Berlin 2010

By  on February 23, 2010

The Ecumenical Jury at the 60th Berlinale awarded its Competition prize to Bal (Honey) directed by Semih Kaplanoglu (Turkey/Germany, 2010). A splendid portrait of the poet as a young child, Bal tells the story of the blossoming of the sensibility in a rural boy, Yusuf, living in the highlands of northeast Turkey. Immersed in a forest of overwhelming beauty, Yusuf´s life points to a connection with nature that provides not only material subsistence but spiritual learning, highlighting issues such as family love and involvement in the community. Bal invites us to go deeper into this forest, on a journey that mirrors the human soul seeking the ideals and people with whom we want to share life.
In the Panorama, the Jury awarded its prize to the film Kawasakiho Ruze (Kawasaki’s Rose) directed by Jan Hrebejk (Czech Republic, 2009). The film recounts an episode in the life of a distinguished psychologist who deals with memory and who has previously betrayed a friend who was then forced to emigrate. It explores questions of truth-telling and lying, responsibility and forgiveness, both within society and within the family. It emphasises the importance of collective and personal memory in a context of rebuilding a post-totalitarian country.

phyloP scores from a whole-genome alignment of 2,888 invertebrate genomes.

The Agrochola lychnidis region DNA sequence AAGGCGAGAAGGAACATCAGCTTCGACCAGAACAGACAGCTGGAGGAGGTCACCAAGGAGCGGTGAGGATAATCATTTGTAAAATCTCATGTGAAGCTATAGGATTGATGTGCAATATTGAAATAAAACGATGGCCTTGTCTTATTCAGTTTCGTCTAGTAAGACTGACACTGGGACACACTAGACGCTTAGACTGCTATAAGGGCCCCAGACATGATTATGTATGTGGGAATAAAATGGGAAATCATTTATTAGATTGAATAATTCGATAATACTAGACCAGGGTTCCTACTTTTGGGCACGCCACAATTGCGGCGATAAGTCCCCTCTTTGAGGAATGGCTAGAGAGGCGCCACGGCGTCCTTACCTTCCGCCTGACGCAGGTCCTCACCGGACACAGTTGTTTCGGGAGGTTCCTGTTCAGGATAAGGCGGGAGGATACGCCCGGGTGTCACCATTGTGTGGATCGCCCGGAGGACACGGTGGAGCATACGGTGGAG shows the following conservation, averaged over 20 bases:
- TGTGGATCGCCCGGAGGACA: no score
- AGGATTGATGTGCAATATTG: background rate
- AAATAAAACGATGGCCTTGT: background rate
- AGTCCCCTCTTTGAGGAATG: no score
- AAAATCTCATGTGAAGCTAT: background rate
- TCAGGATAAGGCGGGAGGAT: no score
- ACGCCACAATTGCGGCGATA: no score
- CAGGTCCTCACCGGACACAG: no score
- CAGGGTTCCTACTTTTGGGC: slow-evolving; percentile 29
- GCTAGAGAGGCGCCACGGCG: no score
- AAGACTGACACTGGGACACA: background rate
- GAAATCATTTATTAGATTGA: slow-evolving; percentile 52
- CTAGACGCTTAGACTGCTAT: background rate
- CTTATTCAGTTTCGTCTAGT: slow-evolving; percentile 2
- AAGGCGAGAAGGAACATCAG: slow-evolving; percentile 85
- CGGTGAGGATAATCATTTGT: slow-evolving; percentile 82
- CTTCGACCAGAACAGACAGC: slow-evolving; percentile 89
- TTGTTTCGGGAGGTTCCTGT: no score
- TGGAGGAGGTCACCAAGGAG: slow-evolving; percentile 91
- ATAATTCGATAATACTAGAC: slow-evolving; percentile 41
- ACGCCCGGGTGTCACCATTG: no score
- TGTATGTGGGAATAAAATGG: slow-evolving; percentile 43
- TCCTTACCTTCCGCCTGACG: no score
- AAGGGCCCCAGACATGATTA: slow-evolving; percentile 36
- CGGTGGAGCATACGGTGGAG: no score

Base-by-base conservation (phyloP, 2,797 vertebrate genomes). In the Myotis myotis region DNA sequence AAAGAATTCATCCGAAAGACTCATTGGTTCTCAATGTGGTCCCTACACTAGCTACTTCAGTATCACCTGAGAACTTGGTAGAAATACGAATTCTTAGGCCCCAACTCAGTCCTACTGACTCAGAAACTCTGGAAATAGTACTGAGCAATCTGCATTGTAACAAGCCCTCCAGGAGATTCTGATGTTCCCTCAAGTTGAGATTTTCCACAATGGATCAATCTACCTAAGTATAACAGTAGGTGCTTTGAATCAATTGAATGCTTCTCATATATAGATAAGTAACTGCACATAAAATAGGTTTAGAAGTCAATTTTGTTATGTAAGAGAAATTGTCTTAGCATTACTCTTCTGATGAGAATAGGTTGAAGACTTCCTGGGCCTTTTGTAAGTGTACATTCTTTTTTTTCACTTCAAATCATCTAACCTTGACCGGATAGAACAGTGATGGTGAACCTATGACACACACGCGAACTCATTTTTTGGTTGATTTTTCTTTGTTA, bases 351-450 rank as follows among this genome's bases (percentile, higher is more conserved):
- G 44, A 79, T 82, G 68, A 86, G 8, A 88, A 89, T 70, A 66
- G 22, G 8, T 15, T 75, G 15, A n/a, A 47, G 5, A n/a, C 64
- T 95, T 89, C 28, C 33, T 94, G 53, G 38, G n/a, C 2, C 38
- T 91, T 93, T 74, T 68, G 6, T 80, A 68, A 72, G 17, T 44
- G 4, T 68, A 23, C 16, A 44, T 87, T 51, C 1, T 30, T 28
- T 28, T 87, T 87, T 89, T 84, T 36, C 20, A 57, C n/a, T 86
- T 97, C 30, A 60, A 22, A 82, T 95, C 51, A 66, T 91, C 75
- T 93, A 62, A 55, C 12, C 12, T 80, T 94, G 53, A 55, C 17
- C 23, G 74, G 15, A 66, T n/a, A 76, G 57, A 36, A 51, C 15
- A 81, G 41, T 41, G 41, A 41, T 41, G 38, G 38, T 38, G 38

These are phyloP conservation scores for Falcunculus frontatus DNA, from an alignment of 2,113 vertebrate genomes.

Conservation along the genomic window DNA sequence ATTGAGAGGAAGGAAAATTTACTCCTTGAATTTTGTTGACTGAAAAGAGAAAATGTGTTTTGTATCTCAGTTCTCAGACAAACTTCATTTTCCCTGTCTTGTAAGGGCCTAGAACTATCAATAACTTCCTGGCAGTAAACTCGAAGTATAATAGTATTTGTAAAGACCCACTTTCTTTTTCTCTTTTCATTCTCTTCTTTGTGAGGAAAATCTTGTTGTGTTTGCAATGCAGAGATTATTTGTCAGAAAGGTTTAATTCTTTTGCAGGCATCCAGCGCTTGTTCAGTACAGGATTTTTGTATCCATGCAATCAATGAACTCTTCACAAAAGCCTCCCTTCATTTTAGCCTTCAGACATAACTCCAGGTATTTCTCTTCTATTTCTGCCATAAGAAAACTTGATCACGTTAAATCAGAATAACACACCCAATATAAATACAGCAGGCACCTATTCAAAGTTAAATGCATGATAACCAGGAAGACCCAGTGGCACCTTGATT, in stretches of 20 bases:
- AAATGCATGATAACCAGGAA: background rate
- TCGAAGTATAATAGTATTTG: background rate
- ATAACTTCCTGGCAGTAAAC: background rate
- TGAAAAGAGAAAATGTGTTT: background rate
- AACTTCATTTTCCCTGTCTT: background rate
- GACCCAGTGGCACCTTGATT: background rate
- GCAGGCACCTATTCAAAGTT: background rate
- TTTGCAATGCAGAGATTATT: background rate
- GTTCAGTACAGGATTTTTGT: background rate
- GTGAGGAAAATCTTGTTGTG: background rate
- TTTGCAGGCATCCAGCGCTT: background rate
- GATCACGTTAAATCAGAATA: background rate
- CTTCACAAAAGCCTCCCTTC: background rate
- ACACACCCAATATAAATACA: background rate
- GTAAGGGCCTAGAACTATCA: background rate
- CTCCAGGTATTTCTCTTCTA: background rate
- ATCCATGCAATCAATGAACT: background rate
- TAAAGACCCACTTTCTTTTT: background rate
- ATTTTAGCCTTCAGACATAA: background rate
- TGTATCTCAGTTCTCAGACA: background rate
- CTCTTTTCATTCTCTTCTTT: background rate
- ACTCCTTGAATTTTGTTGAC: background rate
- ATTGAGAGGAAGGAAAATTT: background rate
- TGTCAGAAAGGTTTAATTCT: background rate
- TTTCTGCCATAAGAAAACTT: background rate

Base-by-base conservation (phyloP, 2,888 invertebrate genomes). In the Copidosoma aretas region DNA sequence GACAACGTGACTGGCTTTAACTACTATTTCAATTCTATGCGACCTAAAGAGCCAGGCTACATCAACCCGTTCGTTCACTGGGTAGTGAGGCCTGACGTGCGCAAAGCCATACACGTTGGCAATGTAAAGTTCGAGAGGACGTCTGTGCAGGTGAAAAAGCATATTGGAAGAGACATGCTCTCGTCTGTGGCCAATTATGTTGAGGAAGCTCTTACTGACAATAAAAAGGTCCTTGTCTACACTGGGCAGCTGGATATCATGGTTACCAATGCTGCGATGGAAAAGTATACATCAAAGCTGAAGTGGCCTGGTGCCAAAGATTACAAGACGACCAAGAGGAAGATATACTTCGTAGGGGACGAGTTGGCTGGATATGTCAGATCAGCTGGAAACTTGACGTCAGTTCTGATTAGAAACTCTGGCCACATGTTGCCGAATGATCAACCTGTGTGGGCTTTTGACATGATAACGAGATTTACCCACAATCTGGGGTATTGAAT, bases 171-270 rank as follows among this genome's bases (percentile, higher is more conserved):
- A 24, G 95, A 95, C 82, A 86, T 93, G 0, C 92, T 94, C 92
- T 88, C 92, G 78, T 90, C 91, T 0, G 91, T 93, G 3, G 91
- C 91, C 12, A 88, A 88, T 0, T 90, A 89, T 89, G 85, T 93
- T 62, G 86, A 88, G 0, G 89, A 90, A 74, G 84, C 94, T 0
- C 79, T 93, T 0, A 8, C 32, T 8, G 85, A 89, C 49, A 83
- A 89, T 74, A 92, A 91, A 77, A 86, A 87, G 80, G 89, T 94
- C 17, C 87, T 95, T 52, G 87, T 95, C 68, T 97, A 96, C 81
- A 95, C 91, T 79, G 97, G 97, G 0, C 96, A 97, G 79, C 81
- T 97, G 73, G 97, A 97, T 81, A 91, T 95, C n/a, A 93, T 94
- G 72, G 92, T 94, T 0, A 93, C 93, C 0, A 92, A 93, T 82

The Ecumenical Award in the Forum went to Aisheen (Still Alive in Gaza) directed by Nicolas Wadimoff (Switzerland/Qatar, 2010). A documentary shot after the end of the Israeli military offensive in Gaza in 2009, the film offers impressions of daily life in Gaza, showing not only the ruins but the beautiful beach, drama classes for children and the reconstruction of a roundabout destroyed by the bombs. Hope and growth blend with the sorrow of lost family members and land cultivated for generations. Life is persistent, like a dandelion growing through cracks in the asphalt.

February 23, 2010
Categories:  Cinema|Awards

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